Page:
Improved management of depression and other mental health disorders has the potential to improve the outcomes of HIV treatment programs, Pamela Collins of the National Institute of Mental Health told the Conference on Retroviruses and Opportunistic Infections (CROI 2017) in Seattle last week. Mental health treatment should be integrated into HIV services in resource-limited settings, she said.
Pamela Collins at CROI 2017
Diabetes, cardiovascular disease, cancers, lung disease and other non-communicable diseases have an increasing impact on the health and quality of life of people living with HIV. Health services in low- and middle-income countries have been slow to implement programmes to prevent, screen for and treat these diseases, but a number of projects have shown that this work can be integrated with HIV care.
Dr Collins noted that mental health disorders are now considered alongside non-communicable diseases in the third Sustainable Development Goal. But she said that whereas other non-communicable diseases increasingly affect people as they get older, the greatest burden of mental health problems falls in adolescence and young adulthood. Around three-quarters of mental health disorders have begun by the age of 24.
Read the full article on aidsmap.com.
Professor of sociology Matt G. Mutchler’s research over the past 20 years into HIV prevention and treatment issues, especially within the African American community, has garnered him more than 15 external research awards and respect as an expert in the field. In addition to serving as a faculty member at California State University, Dominguez Hills, he is currently a visiting professor with the Center for AIDS Prevention and Study at University of California, San Francisco, and director of community-based research with AIDS Project Los Angeles.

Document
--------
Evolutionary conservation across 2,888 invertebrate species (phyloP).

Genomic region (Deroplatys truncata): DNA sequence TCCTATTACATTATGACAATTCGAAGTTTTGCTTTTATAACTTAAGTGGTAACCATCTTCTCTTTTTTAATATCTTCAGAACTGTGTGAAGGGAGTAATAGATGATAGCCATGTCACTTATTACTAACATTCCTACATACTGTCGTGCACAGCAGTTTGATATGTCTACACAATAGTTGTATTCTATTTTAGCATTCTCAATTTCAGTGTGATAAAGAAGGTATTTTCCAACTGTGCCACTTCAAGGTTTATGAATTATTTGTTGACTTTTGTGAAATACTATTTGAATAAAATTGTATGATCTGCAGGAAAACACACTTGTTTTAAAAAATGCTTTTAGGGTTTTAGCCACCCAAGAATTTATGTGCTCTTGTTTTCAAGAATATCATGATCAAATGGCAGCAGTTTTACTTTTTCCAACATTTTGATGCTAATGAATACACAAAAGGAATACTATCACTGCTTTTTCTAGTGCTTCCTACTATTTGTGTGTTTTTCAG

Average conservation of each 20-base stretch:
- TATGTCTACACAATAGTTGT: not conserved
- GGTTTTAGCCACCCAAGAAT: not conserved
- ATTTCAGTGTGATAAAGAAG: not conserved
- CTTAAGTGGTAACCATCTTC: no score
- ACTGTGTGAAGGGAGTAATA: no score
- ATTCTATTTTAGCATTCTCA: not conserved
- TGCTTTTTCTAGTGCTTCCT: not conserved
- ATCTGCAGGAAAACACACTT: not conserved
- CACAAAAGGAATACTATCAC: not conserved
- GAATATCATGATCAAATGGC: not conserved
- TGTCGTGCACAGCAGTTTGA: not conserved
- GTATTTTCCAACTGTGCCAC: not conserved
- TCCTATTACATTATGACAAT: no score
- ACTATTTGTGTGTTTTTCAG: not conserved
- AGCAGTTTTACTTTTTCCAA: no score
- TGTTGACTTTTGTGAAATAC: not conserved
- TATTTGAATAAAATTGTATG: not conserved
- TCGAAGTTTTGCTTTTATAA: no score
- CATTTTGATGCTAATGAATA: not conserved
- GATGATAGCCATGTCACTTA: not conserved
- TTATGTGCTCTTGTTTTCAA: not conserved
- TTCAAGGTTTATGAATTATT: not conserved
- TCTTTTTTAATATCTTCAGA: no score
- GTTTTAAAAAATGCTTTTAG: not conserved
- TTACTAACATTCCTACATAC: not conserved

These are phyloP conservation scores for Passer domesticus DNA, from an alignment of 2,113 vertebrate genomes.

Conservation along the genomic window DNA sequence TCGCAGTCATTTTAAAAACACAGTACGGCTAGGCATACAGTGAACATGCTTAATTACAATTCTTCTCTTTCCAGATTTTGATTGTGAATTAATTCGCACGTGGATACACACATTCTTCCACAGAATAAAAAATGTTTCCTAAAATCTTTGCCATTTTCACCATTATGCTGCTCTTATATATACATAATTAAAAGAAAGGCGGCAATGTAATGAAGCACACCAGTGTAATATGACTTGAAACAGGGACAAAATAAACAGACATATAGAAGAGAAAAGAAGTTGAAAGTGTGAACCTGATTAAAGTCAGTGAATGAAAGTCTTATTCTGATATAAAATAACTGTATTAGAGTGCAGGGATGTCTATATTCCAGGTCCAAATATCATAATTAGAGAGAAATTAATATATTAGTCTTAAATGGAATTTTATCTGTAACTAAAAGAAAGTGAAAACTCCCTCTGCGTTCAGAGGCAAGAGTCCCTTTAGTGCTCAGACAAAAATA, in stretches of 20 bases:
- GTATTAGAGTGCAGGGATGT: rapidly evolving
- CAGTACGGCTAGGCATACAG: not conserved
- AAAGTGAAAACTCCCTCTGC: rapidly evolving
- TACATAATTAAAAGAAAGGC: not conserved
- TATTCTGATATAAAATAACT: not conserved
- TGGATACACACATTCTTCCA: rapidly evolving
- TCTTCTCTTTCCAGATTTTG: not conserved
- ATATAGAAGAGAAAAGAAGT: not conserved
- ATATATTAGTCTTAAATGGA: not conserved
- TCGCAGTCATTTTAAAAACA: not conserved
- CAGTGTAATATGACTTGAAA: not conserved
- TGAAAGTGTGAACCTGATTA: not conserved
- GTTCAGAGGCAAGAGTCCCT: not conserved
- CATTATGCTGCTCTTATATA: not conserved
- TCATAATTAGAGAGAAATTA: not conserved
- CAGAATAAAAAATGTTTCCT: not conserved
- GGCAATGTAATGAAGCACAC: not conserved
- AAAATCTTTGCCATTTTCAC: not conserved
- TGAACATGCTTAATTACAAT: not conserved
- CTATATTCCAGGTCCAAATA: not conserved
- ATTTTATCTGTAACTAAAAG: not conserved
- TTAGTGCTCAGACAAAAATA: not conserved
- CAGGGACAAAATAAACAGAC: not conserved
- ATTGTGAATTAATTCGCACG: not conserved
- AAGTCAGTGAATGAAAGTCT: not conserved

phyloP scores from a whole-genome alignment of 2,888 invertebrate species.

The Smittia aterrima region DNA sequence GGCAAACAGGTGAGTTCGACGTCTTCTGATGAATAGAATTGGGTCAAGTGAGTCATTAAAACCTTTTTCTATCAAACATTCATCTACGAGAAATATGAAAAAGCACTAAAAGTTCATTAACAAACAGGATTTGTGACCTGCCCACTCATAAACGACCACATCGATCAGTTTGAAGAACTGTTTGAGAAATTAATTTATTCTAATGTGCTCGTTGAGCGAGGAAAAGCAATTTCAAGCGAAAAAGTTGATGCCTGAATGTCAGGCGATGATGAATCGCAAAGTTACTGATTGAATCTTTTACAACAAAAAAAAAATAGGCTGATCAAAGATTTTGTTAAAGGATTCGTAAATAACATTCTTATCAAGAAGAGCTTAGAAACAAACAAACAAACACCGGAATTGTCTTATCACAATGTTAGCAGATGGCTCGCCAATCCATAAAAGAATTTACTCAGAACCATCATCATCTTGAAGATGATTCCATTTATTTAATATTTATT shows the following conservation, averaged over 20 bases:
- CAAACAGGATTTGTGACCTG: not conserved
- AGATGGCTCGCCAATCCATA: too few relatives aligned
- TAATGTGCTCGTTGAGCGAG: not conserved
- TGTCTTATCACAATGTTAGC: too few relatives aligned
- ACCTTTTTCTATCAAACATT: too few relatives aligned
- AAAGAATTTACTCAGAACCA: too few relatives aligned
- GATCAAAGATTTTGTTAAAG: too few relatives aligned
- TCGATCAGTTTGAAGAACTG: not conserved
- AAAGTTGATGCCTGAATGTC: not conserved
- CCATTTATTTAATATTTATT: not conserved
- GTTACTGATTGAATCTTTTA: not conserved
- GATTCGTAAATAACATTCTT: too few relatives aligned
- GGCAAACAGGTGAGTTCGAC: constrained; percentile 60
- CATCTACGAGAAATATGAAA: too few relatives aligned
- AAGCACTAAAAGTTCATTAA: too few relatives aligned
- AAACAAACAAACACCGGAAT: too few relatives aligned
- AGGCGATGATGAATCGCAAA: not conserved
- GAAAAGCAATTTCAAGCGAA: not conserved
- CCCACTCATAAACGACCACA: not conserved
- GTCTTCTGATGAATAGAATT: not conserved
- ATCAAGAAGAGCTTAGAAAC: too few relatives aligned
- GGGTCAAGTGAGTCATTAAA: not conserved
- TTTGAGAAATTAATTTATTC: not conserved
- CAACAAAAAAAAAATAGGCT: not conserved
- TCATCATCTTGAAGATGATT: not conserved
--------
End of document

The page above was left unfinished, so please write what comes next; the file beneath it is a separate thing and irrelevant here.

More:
Mutchler’s more recent work addresses sexual communication among African-American gay and bisexual males and their close friends, and other sexual health issues related to gay men. He also investigates HIV treatment adherence programs.
Mutchler brings his expertise in community-based research to the CSUDH’s Urban Community Research Center (UCRC), where he serves as director. The multi-disciplinary, sociology-based applied research center focuses on the needs, problems and solutions that arise in urban areas. The center also offers CSUDH students hand-on research experience as they collaborate with CSUDH faculty, and a number of governmental, community-based, and university/research institutions, such as AIDS Project Los Angeles (APLA), Charles R. Drew University, Spectrum, REACH LA, and the RAND Corporation.
Mutchler recently shared insights about his studies and findings, the challenges and rewards of conducting his research within the African American community, and his latest work.
Read the interview with Professor Mutchler on csudhnews.com.